Bangladesh: Officials, Experts Agree on Urgent Need for Rotavirus Prevention

Experts gather in Dhaka on January 5, 2015.

The world’s foremost experts on rotavirus recently gathered in Dhaka, Bangladesh to discuss the country’s substantial disease burden, the expense associated with treatment and how to best support the introduction of rotavirus vaccines into the country’s national immunization program. Among the January 5 meeting attendees were government officials, immunization program officers and scientific experts.*

The latest research on rotavirus in Bangladesh indicates:

Rotavirus is a major problem

  • 2.4 million cases each year
  • Responsible for nearly two-thirds of all diarrhea-related hospitalizations in children under age 5 in 2013
  • Half of all rotavirus hospitalizations were among infants age 6-11 months

Rotavirus is expensive

  • Treatment in a hospital can cost a family US$84 per episode, in terms of both direct and indirect costs
  • Direct costs, such as medicine and diagnostic tests, amount to almost 20% of average monthly household income
  • US$66.8 million is the estimated total, annual nationwide cost for rotavirus hospitalizations

Prevention is possible

  • Vaccination against rotavirus can reduce the risk of infection by nearly half during the first year of life, when the threat is greatest
  • Rotavirus vaccines could prevent an estimated 135,000 hospitalizations per year
  • Rotavirus vaccines are safe and cost-effective

While progress has been made in reducing diarrhea-related deaths among children, it is still one of the leading causes of illness among children under 5 in Bangladesh. Rotavirus is a significant cause of these illness and hospitalizations. Rotavirus vaccines could have a powerful public health impact if introduced into Bangladesh’s national immunization program.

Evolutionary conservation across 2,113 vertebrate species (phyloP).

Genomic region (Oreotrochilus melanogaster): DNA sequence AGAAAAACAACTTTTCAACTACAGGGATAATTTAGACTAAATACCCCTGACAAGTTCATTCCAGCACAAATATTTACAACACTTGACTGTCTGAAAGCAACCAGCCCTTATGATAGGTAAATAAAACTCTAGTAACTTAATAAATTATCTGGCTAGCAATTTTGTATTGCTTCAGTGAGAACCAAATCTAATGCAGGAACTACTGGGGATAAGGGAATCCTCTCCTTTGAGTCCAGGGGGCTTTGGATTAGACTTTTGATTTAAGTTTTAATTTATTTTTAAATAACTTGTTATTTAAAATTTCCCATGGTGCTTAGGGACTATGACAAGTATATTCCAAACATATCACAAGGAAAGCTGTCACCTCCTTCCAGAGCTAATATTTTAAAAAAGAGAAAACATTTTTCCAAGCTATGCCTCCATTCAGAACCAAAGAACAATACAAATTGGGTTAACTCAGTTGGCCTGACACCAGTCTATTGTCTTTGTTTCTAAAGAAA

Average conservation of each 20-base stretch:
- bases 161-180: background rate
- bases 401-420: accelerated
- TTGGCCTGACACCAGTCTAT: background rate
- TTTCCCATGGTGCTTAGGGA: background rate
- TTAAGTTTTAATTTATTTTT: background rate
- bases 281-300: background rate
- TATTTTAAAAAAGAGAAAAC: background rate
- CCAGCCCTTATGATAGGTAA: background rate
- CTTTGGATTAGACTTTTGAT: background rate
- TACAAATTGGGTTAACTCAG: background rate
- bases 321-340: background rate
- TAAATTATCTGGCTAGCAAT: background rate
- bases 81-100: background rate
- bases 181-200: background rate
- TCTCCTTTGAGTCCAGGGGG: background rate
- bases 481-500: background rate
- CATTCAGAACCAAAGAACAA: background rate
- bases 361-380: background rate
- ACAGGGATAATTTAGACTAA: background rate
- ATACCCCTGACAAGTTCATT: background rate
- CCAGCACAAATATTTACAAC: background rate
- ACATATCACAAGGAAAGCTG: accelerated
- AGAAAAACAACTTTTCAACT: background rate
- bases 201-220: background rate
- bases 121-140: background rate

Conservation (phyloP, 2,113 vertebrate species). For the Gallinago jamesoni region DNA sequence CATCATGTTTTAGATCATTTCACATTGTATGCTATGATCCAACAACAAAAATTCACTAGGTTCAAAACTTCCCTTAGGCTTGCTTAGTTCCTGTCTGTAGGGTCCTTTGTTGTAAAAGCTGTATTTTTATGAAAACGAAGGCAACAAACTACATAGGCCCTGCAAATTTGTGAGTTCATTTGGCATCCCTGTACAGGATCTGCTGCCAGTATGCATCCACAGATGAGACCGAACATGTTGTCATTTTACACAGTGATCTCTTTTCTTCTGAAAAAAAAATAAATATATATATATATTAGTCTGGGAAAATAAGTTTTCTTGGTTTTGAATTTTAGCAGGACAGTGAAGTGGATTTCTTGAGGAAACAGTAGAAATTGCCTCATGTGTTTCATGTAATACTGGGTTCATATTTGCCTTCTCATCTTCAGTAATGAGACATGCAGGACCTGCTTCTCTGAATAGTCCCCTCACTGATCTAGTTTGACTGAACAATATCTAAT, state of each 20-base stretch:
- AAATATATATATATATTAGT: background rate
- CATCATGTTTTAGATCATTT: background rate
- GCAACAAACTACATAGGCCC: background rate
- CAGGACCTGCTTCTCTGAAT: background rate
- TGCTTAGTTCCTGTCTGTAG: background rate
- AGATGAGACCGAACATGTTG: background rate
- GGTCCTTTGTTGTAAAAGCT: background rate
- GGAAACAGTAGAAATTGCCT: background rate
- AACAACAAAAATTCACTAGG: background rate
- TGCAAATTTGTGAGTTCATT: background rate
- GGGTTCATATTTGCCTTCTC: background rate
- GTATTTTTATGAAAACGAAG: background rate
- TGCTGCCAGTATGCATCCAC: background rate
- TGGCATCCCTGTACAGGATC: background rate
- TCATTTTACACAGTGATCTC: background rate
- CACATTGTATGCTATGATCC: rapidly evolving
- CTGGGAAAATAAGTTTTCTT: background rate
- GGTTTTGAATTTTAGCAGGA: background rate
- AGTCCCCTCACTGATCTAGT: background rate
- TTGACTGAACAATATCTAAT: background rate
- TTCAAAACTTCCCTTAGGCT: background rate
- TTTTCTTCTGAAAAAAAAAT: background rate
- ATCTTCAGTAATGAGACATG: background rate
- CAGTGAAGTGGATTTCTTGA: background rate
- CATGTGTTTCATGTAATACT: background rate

The ROTA Council applauds the government of Bangladesh for prioritizing this issue, and encourages officials to take steps toward introducing rotavirus vaccines, such as improving cold chain capacity and applying to Gavi, the Vaccine Alliance, for vaccine introduction support.

You can download a presentation delivered at this meeting by Dr. George Armah on Ghana as a case study here.

*The meeting was hosted by the Hospital Based Rotavirus and Intussusception Surveillance (HBRIS), Bangladesh and the ROTA Council. Attendees included representatives from:

  • Bangabandhu Memorial Hospital
  • Bangabandhu Sheikh Mujib Medical University
  • BRAC
  • Dhaka Medical College
  • Dhaka Shishu Hospital
  • Directorate General of Health Services
  • EPI, Government of Bangladesh
  • Institute of Epidemiology, Disease Control and Research
  • International Centre for Diarrhoeal Disease Research, Bangladesh
  • Jahurul Islam Medical College
  • Jalalabad Ragib-Rabeya Medical College
  • Jessore General Hospital
  • LAMB Hospital
  • Rajshahi Medical College Hospital
  • Sher-e-Bangla Medical College Hospital
  • UNICEF
  • U.S. Centers for Disease Control and Prevention
  • USAID
  • World Health Organization